Geno, Edith, and Tony, the youngest 3 of the “Big 7” DiBagno siblings (the name I like to use to refer to the 7 children of Giulio and Atela DiBagno) may have been the only ones to attend public school. At least, I have scoured the yearbooks and so far have found no record of Mary, Joe, Frank, or Agnes.
Ever since realizing that with a paid Ancestry.com subscription I can peruse old yearbooks to my heart’s content, I have taken full advantage of it. In truth, it is one of my favorite features available on Ancestry.com. Yearbooks are a goldmine of information, especially if you look at the whole thing and don’t just zero in on your ancestor. Yearbooks can offer a glimpse at the time; often they list key events that happened that year, both locally and globally. They highlight what was important to that class of teenagers and give insight into what they were experiencing. Not only that, but from my grandparents’ to my parents’ generation, when the student became a senior, the yearbook had the wonderful habit of listing a bio by their senior picture that listed not only the clubs the student was in, but what their interests were, sometimes even who their friends were, etc. Man, do I wish that bio section did not go out of style.
All 3 younger DiBagnos attended Jeannette High School in Jeannette, Pennsylvania.
(above left: Geno’s senior photo; above right: A message from the class on 1941)
Geno (my great uncle) was the pride of the family. Intelligent and an overachiever, his senior yearbook hints at the success that he would achieve later in life as a Navy veteran, doctor of radiology, school director of the Hempfield area schools, and first president of the Dante Alighieri Chapter of the Italian Sons and Daughters (ISDA). Should rate high on the honor roll, the bio next to his senior picture stated. A music and theatre lover, he served as an usher for Jeannette High School’s performance of the Pirates of Penzance and enjoys Maurice Spitalny’s music and Bette Davis’ acting, too.
He played Junior Varsity Football (all of the DiBagno men loved sports, either as players or spectators) and Interclass Basketball. Somewhere in between academics and sports, he also managed to be a member of the auto club and the Alpha Hi-Y’s. He graduated in 1941.
Edith DiBagno (my great aunt and grandfather’s twin sister) was an avid reader and was a member of both the library monitors (who served in the library as assistants) and the reading club. She was also a member of the Rembrandt club (whose members would make signs, posters, and other public artwork), the science club, and expressed an interest in becoming an efficient nurse. In her adult years, this interest would morph slightly and she would become a technician in the operating room of the (former) Monsour Medical Center (a place that ended up employing several DiBagnos; the Monsours being family friends).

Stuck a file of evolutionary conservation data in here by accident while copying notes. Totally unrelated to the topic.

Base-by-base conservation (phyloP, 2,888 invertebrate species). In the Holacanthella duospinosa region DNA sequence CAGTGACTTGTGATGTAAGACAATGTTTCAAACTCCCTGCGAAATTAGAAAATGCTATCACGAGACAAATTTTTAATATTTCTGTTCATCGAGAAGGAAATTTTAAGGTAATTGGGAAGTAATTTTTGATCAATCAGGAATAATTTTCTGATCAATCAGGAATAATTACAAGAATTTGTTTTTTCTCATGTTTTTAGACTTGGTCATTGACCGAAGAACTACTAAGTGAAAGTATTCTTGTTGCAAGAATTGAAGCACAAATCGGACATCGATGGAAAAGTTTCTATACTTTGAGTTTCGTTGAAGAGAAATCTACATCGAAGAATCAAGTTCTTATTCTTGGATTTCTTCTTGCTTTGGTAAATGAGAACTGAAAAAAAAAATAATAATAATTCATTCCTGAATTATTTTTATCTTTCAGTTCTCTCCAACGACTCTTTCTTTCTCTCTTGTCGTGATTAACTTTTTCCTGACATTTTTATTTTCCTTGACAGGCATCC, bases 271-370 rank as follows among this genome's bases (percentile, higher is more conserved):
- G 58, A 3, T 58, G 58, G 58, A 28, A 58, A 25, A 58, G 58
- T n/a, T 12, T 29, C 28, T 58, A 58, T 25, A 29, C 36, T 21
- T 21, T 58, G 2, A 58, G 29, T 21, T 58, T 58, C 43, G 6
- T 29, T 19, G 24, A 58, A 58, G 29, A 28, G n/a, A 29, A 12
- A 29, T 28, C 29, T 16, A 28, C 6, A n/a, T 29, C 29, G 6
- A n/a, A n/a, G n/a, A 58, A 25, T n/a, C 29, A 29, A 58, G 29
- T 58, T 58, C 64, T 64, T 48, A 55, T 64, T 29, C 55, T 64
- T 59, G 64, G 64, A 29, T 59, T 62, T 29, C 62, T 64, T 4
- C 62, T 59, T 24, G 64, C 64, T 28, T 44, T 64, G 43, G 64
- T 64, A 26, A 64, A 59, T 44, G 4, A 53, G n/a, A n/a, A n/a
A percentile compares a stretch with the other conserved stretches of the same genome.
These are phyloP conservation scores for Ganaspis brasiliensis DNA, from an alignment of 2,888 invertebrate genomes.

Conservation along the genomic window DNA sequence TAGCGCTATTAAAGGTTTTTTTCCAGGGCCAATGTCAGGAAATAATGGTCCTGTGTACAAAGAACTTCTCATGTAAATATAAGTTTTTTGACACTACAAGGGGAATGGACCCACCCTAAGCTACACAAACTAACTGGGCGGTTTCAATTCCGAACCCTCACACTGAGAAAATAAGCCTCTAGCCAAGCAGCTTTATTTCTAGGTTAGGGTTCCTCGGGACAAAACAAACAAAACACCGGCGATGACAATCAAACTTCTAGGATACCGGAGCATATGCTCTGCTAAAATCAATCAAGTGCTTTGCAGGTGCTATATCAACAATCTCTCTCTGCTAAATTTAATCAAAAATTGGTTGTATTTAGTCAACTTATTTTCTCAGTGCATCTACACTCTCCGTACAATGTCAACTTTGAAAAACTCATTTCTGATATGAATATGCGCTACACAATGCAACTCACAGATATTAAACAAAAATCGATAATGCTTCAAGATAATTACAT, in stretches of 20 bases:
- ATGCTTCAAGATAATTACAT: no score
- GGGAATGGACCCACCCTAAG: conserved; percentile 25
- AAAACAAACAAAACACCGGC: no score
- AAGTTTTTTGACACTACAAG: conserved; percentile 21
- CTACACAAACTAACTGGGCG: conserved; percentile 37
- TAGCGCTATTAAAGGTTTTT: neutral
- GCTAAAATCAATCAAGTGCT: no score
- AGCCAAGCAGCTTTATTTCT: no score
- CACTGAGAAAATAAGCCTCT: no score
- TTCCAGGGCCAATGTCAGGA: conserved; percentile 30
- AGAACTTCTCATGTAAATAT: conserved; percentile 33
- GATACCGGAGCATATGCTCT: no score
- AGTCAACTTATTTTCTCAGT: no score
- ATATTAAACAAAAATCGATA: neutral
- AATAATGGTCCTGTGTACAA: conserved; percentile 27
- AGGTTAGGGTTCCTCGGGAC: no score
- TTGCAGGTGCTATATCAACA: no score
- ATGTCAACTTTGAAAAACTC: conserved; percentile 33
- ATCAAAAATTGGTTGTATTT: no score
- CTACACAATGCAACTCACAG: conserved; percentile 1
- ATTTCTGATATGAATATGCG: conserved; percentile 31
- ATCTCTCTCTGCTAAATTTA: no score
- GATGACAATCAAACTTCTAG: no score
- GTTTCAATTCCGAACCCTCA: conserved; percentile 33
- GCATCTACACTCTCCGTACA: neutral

Edith’s 1944 senior yearbook reflected on what was on the minds of the graduating class: “We seniors are not graduating in the best ‘weather.’ In fact, this, our graduating year, will also mark the third year since our country entered war…Some of us will secure positions. Most of us will go into the armed forces. And a few of us will go on to higher learning…And, so, now we leave our Alma Mater with the hope that what we have learned and gained will help us to be better citizen and to hold and appreciate the freedom and privileges we are now fighting to preserve.” A page in the yearbook was dedicated to seniors and faculty serving in the Armed forces. Of the 24 names, 4 were faculty, 1 was a woman, and 1 was marked killed in action.
Tony DiBagno (my grandfather) never appeared in the senior yearbook with Edith. His last appearance was in the 1943 yearbook so it appears that he dropped out sometime before or during his senior year. While at school, he was a member of the Grex Club, a drama club for aspiring actors and actresses. Tony would never become an actor himself, though sometimes I wonder why he didn’t try (or if he did!). He lived in California for a couple of years, had a gorgeous singing voice, and was both enormously charismatic and incredibly handsome (the most frequent description I hear of him is “he looked like a movie star!”)
These mid-war yearbooks really do offer a glimpse of the times. In the 1943 yearbook, 4 clubs popped up under the blanket category of Uncle Sam’s Helpers. The Victory Corps was made up of boys waiting to be called into the Armed Forces. Room 18’s members collected scrap and tin for the war effort. Home Room Lieutenants organized the scrap drive. Air Raid Messengers were taught how to give first aid, extinguish fires, and handle incendiary bombs (?!).
Yearbooks are an amazing resource in your genealogy research. I hope you have fun perusing!
http://www.Ancestry.com’s yearbook collection
Jeannette High School’s Jayhawk yearbooks (years 1941, 1943, 1944)